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demand models to generate monetary estimates of 10. BCA.Net travel time savings, changes in vehicle operating costs, and reductions in costs associated with acci- Model Purpose dents over the entire transportation network. BCA.Net is the Federal Highway Administra- tion's (FHWA) web-based cost/benefit analysis tool Data Requirements to support the highway project decision-making Requires inputs of network and trip tables and process. For a project evaluation, the user specifies travel time matrices resulting from customized runs strategies for highway improvements as part of sce- of the regional travel demand model for no-build narios and builds a Base Case and an Alternate Case base year, build base year, no-build forecast year, for evaluation. BCA.Net calculates the traffic impacts and build forecast year. and the present values of agency and user costs and benefits for each case and compares them to arrive at Format and Year measures including the net present value, cost/benefit ratio, and internal rate of return for the Alternate Case Coded in Visual Basic; year unknown. relative to the Base Case. Timeframe of Evaluation Data Requirements User-specified. BCA.Net takes as inputs the capital costs, phys- ical and performance characteristics, and forecast Relevance to Project Objective travel demand of the highway project in question. More suited for evaluating the entire system- Inputs include details about the type of facility, num- wide long range plan including groupings of ber of lanes, pavement conditions, speeds, crash rates improvement projects, rather than individual and average delays on facility, and details about strat- projects. egy features. Modes considered are autos and trucks, hence the model is not suitable for analyzing transit Format and Year modes. Web tool available from FHWA website; last Cost and Benefit Categories Considered updated in 2007. Benefits: User benefits including travel time sav- ings, vehicle operating cost savings, and accident cost Timeframe of Evaluation reductions. User-specified up to 35 years. Costs: Project development costs, operations and maintenance costs. Relevance to Project Objective Noteworthy Features and Usable Parameters Not relevant because transit modes are not con- Fully integrated with TransCAD software, sidered; model is only applicable for highway allowing GIS analysis capability. improvements. Accepts user-specified assumptions for dis- count rate, construction assumptions, costs, Cost and Benefit Categories Considered mix of vehicle types, and analysis period. Time savings between build and no-build Travel time savings, vehicle operating cost sav- alternatives captured by time of day and trip ings, safety benefits, environmental benefits, project purpose. construction costs, and induced travel impacts. Includes risk analysis component. Noteworthy Features and Usable Parameters Limitations Web tool that is available to users in the most No capability to analyze transit improvements. updated version for free. 23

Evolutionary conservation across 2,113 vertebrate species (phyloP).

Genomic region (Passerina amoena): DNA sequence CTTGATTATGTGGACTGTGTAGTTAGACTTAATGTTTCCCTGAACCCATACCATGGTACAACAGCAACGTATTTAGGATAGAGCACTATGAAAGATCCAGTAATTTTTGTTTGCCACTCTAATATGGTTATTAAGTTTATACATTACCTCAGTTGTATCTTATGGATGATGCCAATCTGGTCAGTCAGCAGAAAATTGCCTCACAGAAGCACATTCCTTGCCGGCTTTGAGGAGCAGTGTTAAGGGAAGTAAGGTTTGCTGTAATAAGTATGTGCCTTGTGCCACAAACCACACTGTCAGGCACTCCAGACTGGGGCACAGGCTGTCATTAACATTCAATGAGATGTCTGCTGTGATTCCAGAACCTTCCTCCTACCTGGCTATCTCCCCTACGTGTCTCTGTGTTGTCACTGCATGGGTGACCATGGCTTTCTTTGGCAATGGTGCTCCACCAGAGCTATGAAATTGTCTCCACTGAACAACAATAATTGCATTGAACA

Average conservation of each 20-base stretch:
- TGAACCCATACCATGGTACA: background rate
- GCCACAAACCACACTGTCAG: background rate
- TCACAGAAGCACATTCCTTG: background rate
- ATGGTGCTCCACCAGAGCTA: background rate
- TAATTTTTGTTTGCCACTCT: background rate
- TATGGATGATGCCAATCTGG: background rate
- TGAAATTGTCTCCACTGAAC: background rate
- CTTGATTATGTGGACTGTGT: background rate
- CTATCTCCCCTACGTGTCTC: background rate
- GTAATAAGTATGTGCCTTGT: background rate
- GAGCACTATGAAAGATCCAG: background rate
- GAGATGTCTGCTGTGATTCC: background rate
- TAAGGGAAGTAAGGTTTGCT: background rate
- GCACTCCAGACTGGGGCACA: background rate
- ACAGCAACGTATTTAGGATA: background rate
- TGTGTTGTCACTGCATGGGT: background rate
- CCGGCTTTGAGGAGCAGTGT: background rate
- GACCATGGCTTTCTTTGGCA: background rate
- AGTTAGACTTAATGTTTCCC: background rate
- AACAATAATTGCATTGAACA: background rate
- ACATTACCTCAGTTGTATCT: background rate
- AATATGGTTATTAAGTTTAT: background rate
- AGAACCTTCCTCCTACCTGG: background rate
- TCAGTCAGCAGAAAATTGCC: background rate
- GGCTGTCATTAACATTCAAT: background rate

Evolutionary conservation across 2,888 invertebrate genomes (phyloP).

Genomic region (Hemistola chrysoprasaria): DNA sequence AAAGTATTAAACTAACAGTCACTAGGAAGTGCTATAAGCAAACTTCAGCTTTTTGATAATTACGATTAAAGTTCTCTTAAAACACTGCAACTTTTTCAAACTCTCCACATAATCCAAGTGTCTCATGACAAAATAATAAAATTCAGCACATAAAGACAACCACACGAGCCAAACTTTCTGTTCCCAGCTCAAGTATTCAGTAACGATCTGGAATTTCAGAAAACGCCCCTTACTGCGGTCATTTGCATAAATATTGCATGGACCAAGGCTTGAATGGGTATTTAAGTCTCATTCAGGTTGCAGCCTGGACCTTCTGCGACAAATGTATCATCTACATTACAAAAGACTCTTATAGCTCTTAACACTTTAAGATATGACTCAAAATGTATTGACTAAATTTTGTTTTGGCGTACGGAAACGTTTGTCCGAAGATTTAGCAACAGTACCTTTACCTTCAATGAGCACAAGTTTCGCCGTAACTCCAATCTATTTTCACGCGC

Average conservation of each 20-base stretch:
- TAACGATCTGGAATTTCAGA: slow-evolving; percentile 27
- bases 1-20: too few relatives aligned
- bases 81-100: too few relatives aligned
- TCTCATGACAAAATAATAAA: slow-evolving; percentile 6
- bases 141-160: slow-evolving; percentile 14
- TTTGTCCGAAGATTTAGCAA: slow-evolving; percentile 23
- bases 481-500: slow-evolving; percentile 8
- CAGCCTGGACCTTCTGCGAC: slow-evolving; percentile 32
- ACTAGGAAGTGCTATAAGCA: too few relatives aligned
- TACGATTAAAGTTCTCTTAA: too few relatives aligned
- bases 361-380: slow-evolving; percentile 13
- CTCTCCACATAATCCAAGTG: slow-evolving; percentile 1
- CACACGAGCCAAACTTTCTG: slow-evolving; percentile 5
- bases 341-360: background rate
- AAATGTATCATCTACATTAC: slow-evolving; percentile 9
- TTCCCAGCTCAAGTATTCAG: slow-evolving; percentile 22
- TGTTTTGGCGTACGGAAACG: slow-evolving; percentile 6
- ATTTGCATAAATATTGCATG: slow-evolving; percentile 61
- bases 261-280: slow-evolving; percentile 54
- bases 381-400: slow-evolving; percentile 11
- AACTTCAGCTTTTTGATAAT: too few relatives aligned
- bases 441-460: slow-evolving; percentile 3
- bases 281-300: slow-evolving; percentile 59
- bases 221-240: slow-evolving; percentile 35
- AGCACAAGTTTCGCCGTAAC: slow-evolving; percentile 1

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Limitations Noteworthy Features and Usable Parameters No capability to analyze transit improvements. Transparent, easy-to use spreadsheet-based tool. All parameters are user-defined, therefore 11. IMPACTS the model has greater flexibility and can be Model Purpose updated easily with newer values. Model is customizable to any region/agency IMPACTS is a series of spreadsheets developed because all inputs and parameters are user- to help screening-level evaluation of multi-modal defined. corridor alternatives, including highway expansion, bus system expansion, light rail transit investment, Limitations HOV lanes, conversion of an existing highway facil- ity to a toll facility, employer-based travel demand All agencies, specially small agencies may not management, and bicycle lanes. The impacts esti- have the required knowledge and local data to mated include costs of implementation, induced input all user-defined economic parameters travel demand, benefits including trip time and out- Relatively old model; therefore some relation- of-pocket cost changes such as fares, parking fees ships may need to be updated and tolls, other highway user costs such as accident The model makes several simplifying assump- costs, revenue transfers due to tolls, fares or park- tions and uses aggregated average values; this ing fees, changes in fuel consumption and changes does not allow a detailed analysis in emissions. Sources Data Requirements Cal B/C The model requires as inputs travel demand esti- http://www.dot.ca.gov/hq/tpp/offices/ote/benefit_cost/ mates by mode for each alternative, including travel models/index.html times, mode shares, occupancies, trip costs, trip http://www.dot.ca.gov/hq/tpp/offices/ote/benefit.html lengths, and other information. HERS-ST Format and year http://www.in.gov/indot/files/Chapter_09(1).pdf http://www.fhwa.dot.gov/infrastructure/asstmgmt/hers Microsoft Excel and LOTUS 123; 1999. fact.cfm Timeframe of Evaluation TERM http://www.fhwa.dot.gov/policy/2006cpr/appc.htm User-specified. http://www.fhwa.dot.gov/policy/1999cpr/ap_i/cpxi_1.htm Relevance to Project Objective MMCLOS http://www.dot.state.fl.us/planning/systems/sm/los/pdfs/ Relevant because the model considers all MMLOSfihs.pdf modes and can evaluate packages of trans- portation actions involving transit and high- StratBENCOST: way modes together. http://www.dot.ca.gov/hq/tpp/offices/ote/benefit_cost/ models/stratbencost.html Cost and Benefit Categories Considered http://onlinepubs.trb.org/onlinepubs/nchrp/nchrp_rrd_ 252.pdf Benefits: Direct user and mobility benefits, emis- sions savings, fuel consumption savings, and safety MicroBENCOST benefits. http://www.dot.ca.gov/hq/tpp/offices/ote/benefit_cost/ Costs: Annual costs to public agencies, includ- models/microbencost.html ing capital, operations and maintenance, and other http://www.wsdot.wa.gov/research/reports/fullreports/ costs. 459.2.pdf 24